Player I’ll Be Watching This Weekend
Terrance Knighton, defensive tackle, Denver (number 94). All season, the Seahawks at some point in every game have asked Marshawn Lynch to take over the game on offense, and he’s usually succeeded. Lynch loves physicality. “I want to hit you,’’ he said this week. You can tell he loves that aspect of the game, and Sunday night the mountainous but quicker-than-he-looks Knighton will be the prime beef in his way. Knighton shocked the Patriots with three tackles of zero yards or fewer, and a crucial third-quarter sack of Tom Brady on fourth down. You can tell, talking to the Seahawks this week, that they know a key matchup will be Max Unger (a middling player against the rush) holding off Knighton, who will be trying to play smashmouth with Lynch. I’ll be watching the match closely Sunday night.
Sound Bite of the Week
“Well, being from Oakland, all I know about him is he punched people. That’s my type of person.”
—Seattle running back Marshawn Lynch, on offensive line coach Tom Cable, who was accused as the Raiders head coach of punching an assistant coach on his staff.
That’s not just Sound Bite of the Week. It might be Sound Bite of the Year.
Ten Things I’ll Be Watching This Weekend
1. The weather. So … the NFL dodged a very large bullet, unless the Polar Vortex pays an unexpected visit to the States this weekend. Seems that by the moment, the weather forecast for Sunday is getting lovelier. The Weather Channel says the high Sunday during the day will be 48, with temps about 44 and winds of 9 mph at kickoff Sunday evening. That, folks, is amazing—especially considering three days before the kick, at exactly the same time, the wind-chill temperature was 19. The effect? Peyton Manning will be unaffected by the weather, barring the 20-percent rain chance actually turns into a downpour that evening.
2. Saturday night behavior. It’s been a long time since there was a news story of any substance the night before the game. Eleven years ago, Raiders center Barret Robbins disappeared into Mexico and began the precipitous and calamitous Oakland slide to irrelevance. Seattle and Denver seem to have smart guys with little risk of screwing up their teams’ chances in the biggest game of their lives. But I’ll be interested in seeing Sunday morning that the 106 players eligible to play all made it back to bed in a timely manner in Jersey City on Saturday night.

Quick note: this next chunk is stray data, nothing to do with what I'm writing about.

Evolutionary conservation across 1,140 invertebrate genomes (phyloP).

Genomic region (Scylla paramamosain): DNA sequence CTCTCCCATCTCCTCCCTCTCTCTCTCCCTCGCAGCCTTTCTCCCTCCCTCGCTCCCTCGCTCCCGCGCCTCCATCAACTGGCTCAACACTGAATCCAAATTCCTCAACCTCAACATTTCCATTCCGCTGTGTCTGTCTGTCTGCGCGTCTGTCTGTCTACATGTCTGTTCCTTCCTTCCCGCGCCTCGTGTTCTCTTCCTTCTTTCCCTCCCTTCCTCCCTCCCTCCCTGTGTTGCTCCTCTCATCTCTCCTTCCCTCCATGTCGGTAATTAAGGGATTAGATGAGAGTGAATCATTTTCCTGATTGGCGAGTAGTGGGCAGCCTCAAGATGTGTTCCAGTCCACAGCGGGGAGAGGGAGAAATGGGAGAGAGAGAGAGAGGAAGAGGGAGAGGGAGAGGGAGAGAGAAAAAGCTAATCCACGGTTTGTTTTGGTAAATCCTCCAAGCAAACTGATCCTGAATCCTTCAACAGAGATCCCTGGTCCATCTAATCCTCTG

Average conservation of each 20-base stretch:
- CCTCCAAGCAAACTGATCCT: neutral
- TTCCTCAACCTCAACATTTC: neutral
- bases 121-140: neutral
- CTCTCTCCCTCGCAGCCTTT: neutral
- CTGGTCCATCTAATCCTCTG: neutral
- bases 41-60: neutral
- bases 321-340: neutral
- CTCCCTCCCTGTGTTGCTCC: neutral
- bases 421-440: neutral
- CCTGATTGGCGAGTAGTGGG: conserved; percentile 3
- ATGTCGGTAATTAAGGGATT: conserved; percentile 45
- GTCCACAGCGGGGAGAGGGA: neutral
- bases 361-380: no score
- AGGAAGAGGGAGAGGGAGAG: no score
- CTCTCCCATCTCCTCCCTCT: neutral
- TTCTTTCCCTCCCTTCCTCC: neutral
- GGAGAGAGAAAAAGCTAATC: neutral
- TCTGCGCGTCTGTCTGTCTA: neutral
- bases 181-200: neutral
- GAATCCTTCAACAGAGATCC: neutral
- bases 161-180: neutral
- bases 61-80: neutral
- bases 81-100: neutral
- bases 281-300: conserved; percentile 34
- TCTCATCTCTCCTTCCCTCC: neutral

3. Pete Carroll’s redemption. Twenty years ago this year, he had his lone season as a first-time head coach. Carroll doesn’t have fond memories of it. The Jets started 6-5, lost their last five games, and Leon Hess made one of the dubious calls in NFL coach-search history, replacing the energetic Carroll with the just-fired coach of the Eagles, Rich Kotite. A 4-28 run ensued. This week, Carroll practiced at the Giants’ facility, just across the parking lot from Met Life Stadium, the new place, which replaced the old place, Giants Stadium, on the same property. He didn’t seem emotional about it. I get a feeling Carroll will want to leave his mark back in the Meadowlands.
4. Russell Wilson making his own name. He just turned 25 two months ago, and Wilson is less than three years removed from being the second baseman for the Class A Asheville Tourists. But Wilson does not enter this game aiming low. “I want to change the game,’’ Wilson said Thursday. “If you think about it, there’s a difference between being good and being great and changing the game.” Listen to him, and watch him, and you actually believe he can do it—whatever “changing the game” means.
5. The Pro Football Hall of Fame Class of 2014. I’ll be one of 46 voters hidden away in the Hall voting process for seven hours or so Saturday. I have no idea what to expect. It’ll be interesting to see if Walter Jones is as much of a likely enshrinee in his first year as I assume he is. All over the ballot of 15 modern finalists and two senior candidates (Ray Guy, Claude Humphrey) are guys who deserve to be in. But a maximum of five modern candidates can make it—so we’ll see if that’s Charles Haley or Michael Strahan (or both), Marvin Harrison or Tim Brown or Andre Reed (or any combination), or Tony Dungy or Eddie DeBartolo (or both). There are close races everywhere I look. The class will be announced Saturday night on NFL Network.
6. Ray Guy. He’ll be a huge headline Saturday night, whether he makes the Hall or not. Guy is the Oakland punter who has tremendous emotional support not just from Raider Nation but also from Special Teams Nation.
7. The Sapp-Strahan feud. Wake me when this is over please. Warren Sapp hates Michael Strahan, and it colors what he says about him, and can we please move on to something of even minor significance? Please?
8. The NFL in Los Angeles. You have our attention, Stan Kroenke.
9. Mike Vick’s future. Vick said this week he’ll certainly be starting somewhere in 2014. I think that’s possible but hardly certain. Trying to figure who would bring him in as a likely starter, and I can’t find a team. Compete for the starting job, yes. Guaranteed, no.
10. NFL Honors. No suspense about the MVP—it’ll be Peyton Manning’s, in a walk—but lots of suspense elsewhere. Defensive Player of the Year (J.J. Watt? Luke Kuechly?), both rookie awards (my bets: Eddie Lacy on offense, Sheldon Richardson on defense), and coach of the year (my guess: Ron Rivera). A fun year for the awards, with lots of close races.